BOZICH | Louisville recruit Ryan McMahon knows what skeptics are - WDRB 41 Louisville News

BOZICH | Louisville recruit Ryan McMahon knows what skeptics are saying

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LOUISVILLE, Ky. (WDRB) – Ryan McMahon knows the first thing you're going to say when you see him bounce onto the court for the Derby Festival Classic at Freedom Hall Saturday night.

The same thing the recruiting gurus in Florida said when they failed to rank McMahon among the top 100 high school seniors in Florida last fall.

The same thing several Division I college coaches told McMahon even after ESPN analyst Dick Vitale encouraged them to give McMahon a serious look in January.

The same thing a few coaches told me when they learned that University of Louisville coach Rick Pitino offered McMahon the fourth scholarship in the Cards' class of 2015.

“They'll say, ‘You don't really pass the look test,' “ McMahon said “I'm not super big. I'm not super athletic.”

Here is the best way I can explain it: Ryan McMahon makes David Levitch look like Frank Kaminsky.

Sorry, that's an exaggeration. Ryan McMahon makes David Levitch look like Sam Dekker.

Just between friends, Ryan, how tall are you?

“With shoes?” McMahon asked.

Let's start without the pair of sneakers you'll wear Saturday night?

“Without shoes, 5-11 or 6 feet,” he said.

With sneakers?

“With shoes, I'm 6-1, 6-feet about 160 pounds,” McMahon said.

Now you understand why the eyes of all University of Louisville fans will be on McMahon when he performs on the same squad with three other U of L recruits – Raymond Spalding, Donovan Mitchell and Deng Adel – in the Derby Classic. (The game will be shown live on WMYO and live-steamed at WDRB.com at 7 p.m.)

If this works, it's going to become some story because McMahon is a bright (4.32 grade point average), enthusiastic kid who can't wait to show skeptics that he belongs in this game and in this program.

He's been showing them since he started playing at Cardinal Mooney High School in Sarasota, Fla., although it is reasonable to remember that Pitino is going to be asking McMahon to defend full-sized Atlantic Coast Conference guards.

“Now that I'm here, I do feel like I belong here,” McMahon said. “It didn't happen by some lucky chance. I worked hard to put myself in the position to have this opportunity.

“I didn't bother me (that he was ignored by the recruiting services). It just showed me the invalidity of those recruiting web sites. I got a chuckle out of it. Now I'm going to one of the top programs in the nation.”

When you talk to McMahon, it becomes less of an interview and more of a rousing conversation. He understands his story is only several degrees away from “Rudy.” That is appropriate because McMahon grew up cheering for Notre Dame with encouragement from his father, who attended high school in South Bend, Ind., before moving to Sarasota, Fla.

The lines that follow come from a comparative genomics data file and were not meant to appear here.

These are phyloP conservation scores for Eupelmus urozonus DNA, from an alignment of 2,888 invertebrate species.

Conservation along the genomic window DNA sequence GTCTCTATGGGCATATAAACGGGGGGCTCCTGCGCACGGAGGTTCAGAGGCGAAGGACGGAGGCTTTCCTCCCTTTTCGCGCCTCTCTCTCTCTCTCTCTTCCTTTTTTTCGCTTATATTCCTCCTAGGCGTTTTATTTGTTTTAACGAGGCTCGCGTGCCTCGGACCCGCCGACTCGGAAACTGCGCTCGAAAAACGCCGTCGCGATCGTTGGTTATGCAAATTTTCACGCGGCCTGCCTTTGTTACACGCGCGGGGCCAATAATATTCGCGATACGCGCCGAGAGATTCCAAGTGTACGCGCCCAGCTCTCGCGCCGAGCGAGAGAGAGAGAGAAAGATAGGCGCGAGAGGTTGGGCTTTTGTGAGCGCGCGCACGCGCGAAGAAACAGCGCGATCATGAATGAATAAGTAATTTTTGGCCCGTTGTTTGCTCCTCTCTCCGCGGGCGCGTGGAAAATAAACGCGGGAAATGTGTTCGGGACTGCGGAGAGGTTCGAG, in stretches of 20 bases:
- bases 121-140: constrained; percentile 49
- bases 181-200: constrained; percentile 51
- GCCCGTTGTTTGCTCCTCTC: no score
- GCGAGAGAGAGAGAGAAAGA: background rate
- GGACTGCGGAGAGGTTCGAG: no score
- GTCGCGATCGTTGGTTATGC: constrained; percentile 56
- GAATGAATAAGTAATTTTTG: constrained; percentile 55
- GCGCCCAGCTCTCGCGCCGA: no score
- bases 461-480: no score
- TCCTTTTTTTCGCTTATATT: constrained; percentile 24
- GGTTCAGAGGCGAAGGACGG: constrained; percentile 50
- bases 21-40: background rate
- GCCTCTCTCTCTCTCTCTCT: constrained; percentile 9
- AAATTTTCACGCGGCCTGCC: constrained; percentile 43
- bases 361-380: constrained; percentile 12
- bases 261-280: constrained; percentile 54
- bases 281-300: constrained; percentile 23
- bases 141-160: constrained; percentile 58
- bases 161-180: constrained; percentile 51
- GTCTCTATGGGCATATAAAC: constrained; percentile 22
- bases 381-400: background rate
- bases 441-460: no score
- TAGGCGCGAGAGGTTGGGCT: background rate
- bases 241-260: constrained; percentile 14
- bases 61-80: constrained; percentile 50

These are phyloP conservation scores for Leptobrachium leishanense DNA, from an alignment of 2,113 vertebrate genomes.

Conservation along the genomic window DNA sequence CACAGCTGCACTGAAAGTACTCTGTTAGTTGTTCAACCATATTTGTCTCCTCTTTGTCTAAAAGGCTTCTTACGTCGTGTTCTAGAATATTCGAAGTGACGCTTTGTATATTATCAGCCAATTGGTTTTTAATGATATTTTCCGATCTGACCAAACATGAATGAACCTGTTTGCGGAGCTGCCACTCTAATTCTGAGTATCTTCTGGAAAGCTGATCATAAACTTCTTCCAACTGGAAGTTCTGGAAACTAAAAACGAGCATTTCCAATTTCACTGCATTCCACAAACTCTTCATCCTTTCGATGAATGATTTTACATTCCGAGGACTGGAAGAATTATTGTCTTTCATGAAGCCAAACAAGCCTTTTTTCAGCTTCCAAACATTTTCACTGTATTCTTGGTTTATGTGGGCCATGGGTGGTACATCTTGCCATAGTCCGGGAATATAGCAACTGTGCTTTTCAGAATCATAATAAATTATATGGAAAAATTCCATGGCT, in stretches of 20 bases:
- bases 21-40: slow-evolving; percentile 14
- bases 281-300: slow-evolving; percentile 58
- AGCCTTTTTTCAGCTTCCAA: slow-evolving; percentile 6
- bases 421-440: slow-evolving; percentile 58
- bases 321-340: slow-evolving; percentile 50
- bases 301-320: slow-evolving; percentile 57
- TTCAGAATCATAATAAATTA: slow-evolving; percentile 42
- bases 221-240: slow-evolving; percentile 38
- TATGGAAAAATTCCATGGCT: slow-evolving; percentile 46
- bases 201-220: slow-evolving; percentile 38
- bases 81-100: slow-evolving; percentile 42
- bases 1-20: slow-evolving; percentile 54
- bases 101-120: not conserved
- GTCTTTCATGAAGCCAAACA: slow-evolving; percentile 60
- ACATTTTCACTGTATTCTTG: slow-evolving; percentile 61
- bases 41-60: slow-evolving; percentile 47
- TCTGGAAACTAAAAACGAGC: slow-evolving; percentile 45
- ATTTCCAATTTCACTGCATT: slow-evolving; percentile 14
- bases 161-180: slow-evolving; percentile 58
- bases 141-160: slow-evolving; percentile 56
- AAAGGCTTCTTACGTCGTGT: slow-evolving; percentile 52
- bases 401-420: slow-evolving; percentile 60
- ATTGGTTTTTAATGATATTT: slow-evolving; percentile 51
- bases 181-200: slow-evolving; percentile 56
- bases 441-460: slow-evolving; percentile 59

The Sarasota and Notre Dame connections are important. ESPN analyst Dick Vitale lives in the Sarasota area as do his two daughters, who are Notre Dame graduates.

Last December Vitale attended a high school basketball tournament on the Florida Gulf Coast. He was there to watch Antonio Blakeney – the same Antonio Blakeney who de-committed from Louisville and later signed with Louisiana State. The same Antonio Blakeney who is ranked as one of the Top 25 prospects in the nation.

Blakeney scored 37 points. Playing for the opposing team, McMahon scored 26, even though he was limited to 2 ½ quarters by foul trouble.

Vitale was hooked.

Quietly, or at least as quietly as Vitale can do anything in public, Vitale returned to watch McMahon play. Once. Twice. Three or four times.

McMahon had a new friend. Vitale had a cause – finding a Division I scholarship for Ryan McMahon.

He called Roy Williams of North Carolina, Bo Ryan of Wisconsin and Bob McKillop of Davidson. Kevin Stallings of Vanderbilt was alerted. So was Bryce Drew of Valparaiso.

As well as Rick Pitino.

Pitino dispatched assistant coach Mike Balado to Florida. McMahon performed. Pitino made the next trip. McMahon performed again. Pitino and his staff made one more trip to the Florida Gulf Coast. Bingo.

I asked Ryan McMahon what he would have said if I had told him before the season that Louisville would offer a scholarship.

“I would have said, ‘Stop messing with me,' “ McMahon said.

Louisville offered a scholarship. McMahon accepted. Organizers of the Derby Classic immediately wanted him, too. Averaging more than 26 points per game, McMahon finished his high school season by leading Cardinal Mooney to the Class 3A state semifinals.

The world will be watching McMahon to see if they see what Pitino said he saw: A determined kid with a chip on his shoulder who plays like Mark Price, the former Georgia Tech all-American who later scored nearly 11,000 points in the NBA over a dozen seasons.

Mark Price, you guessed it, stood 6 feet and weight 170 pounds.

McMahon, you guessed it, has started to study Mark Price videos on YouTube.

What is McMahon going to show people Saturday?

“I'm going to show them Ryan McMahon's game,” he said.

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